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      NBR1-Mediated Selective Autophagy Targets Insoluble Ubiquitinated Protein Aggregates in Plant Stress Responses

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          There is no author summary for this article yet. Authors can add summaries to their articles on ScienceOpen to make them more accessible to a non-specialist audience.

          Abstract

          Plant autophagy plays an important role in delaying senescence, nutrient recycling, and stress responses. Functional analysis of plant autophagy has almost exclusively focused on the proteins required for the core process of autophagosome assembly, but little is known about the proteins involved in other important processes of autophagy, including autophagy cargo recognition and sequestration. In this study, we report functional genetic analysis of Arabidopsis NBR1, a homolog of mammalian autophagy cargo adaptors P62 and NBR1. We isolated two nbr1 knockout mutants and discovered that they displayed some but not all of the phenotypes of autophagy-deficient atg5 and atg7 mutants. Like ATG5 and ATG7, NBR1 is important for plant tolerance to heat, oxidative, salt, and drought stresses. The role of NBR1 in plant tolerance to these abiotic stresses is dependent on its interaction with ATG8. Unlike ATG5 and ATG7, however, NBR1 is dispensable in age- and darkness-induced senescence and in resistance to a necrotrophic pathogen. A selective role of NBR1 in plant responses to specific abiotic stresses suggest that plant autophagy in diverse biological processes operates through multiple cargo recognition and delivery systems. The compromised heat tolerance of atg5, atg7, and nbr1 mutants was associated with increased accumulation of insoluble, detergent-resistant proteins that were highly ubiquitinated under heat stress. NBR1, which contains an ubiquitin-binding domain, also accumulated to high levels with an increasing enrichment in the insoluble protein fraction in the autophagy-deficient mutants under heat stress. These results suggest that NBR1-mediated autophagy targets ubiquitinated protein aggregates most likely derived from denatured or otherwise damaged nonnative proteins generated under stress conditions.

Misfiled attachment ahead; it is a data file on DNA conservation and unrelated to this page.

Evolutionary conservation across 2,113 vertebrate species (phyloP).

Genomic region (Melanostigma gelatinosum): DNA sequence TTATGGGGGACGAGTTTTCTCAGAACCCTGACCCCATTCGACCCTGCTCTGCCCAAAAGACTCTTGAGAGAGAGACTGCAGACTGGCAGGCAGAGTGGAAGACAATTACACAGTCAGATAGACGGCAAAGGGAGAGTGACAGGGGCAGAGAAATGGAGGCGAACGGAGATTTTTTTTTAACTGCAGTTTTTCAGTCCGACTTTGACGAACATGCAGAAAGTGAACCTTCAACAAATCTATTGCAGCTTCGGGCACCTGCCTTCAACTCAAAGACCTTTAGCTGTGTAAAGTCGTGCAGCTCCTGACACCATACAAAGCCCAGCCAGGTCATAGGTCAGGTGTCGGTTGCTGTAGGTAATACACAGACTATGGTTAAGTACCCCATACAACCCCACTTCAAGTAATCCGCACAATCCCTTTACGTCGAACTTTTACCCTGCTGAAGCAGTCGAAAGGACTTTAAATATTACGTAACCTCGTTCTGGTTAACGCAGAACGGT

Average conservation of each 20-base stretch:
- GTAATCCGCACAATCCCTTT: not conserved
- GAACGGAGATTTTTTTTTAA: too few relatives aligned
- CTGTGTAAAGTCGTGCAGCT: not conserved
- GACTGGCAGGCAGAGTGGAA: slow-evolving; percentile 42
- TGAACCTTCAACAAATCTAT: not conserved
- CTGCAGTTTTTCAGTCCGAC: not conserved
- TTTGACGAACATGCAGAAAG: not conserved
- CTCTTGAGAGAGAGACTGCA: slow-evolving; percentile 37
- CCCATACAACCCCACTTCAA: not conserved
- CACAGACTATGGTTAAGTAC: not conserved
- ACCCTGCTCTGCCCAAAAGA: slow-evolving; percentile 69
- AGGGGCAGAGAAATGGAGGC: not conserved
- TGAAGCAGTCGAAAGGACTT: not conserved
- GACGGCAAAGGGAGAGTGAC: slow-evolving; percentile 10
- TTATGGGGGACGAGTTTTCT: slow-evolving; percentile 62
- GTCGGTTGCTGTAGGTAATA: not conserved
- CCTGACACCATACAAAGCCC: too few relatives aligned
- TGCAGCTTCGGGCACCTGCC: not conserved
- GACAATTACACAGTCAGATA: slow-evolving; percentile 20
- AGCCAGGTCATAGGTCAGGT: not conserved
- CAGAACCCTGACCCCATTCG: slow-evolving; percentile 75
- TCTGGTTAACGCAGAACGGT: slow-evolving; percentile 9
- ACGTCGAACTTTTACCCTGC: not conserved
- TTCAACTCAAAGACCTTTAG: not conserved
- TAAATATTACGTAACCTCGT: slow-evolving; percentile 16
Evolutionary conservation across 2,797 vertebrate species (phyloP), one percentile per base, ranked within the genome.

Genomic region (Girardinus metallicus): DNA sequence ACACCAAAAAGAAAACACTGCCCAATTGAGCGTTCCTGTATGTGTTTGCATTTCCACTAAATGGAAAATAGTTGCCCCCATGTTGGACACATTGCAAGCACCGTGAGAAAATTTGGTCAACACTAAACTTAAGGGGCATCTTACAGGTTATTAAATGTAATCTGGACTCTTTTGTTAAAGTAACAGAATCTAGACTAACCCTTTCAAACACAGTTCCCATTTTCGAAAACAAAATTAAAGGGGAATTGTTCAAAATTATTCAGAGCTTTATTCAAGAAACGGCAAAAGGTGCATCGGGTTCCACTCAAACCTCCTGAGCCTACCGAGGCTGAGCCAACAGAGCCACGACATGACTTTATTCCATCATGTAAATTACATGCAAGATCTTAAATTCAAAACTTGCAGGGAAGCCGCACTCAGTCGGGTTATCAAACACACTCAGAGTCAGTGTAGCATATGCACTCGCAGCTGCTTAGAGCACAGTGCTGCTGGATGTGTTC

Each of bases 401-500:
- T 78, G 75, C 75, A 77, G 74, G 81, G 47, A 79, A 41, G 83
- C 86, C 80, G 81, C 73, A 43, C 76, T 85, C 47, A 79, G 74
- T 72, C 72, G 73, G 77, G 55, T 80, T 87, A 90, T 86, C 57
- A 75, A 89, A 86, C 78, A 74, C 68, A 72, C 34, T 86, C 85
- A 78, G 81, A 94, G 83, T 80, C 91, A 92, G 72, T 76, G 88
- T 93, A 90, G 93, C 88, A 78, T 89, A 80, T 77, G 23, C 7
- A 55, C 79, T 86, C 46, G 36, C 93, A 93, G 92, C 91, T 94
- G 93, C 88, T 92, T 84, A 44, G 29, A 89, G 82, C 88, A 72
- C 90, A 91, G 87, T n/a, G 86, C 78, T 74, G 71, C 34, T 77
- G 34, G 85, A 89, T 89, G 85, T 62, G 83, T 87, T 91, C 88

Author Summary

          Autophagy is an evolutionarily conserved process that sequestrates and delivers cytoplasmic macromolecules and organelles to the vacuoles or lysosomes for degradation. In plants, autophagy is involved in supplying internal nutrients during starvation and in promoting cell survival during senescence and during biotic and abiotic stresses. Arabidopsis NBR1 is a homolog of mammalian autophagy cargo adaptors P62 and NBR1. Disruption of Arabidopsis NBR1 caused increased sensitivity to a spectrum of abiotic stresses but had no significant effect on plant senescence, responses to carbon starvation, or resistance to a necrotrophic pathogen. NBR1 contains an ubiquitin-binding domain, and the compromised stress tolerance of autophagy mutants was associated with increased accumulation of NBR1 and ubiquitin-positive cellular protein aggregates in the insoluble protein fraction under stress conditions. Based on these results, we propose that NBR1 targets ubiquitinated protein aggregates most likely derived from denatured and otherwise damaged nonnative proteins for autophagic clearance under stress conditions.

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          Most cited references 45

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          Autophagosome formation: core machinery and adaptations.

          Eukaryotic cells employ autophagy to degrade damaged or obsolete organelles and proteins. Central to this process is the formation of autophagosomes, double-membrane vesicles responsible for delivering cytoplasmic material to lysosomes. In the past decade many autophagy-related genes, ATG, have been identified that are required for selective and/or nonselective autophagic functions. In all types of autophagy, a core molecular machinery has a critical role in forming sequestering vesicles, the autophagosome, which is the hallmark morphological feature of this dynamic process. Additional components allow autophagy to adapt to the changing needs of the cell.
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            Autophagy in cell death: an innocent convict?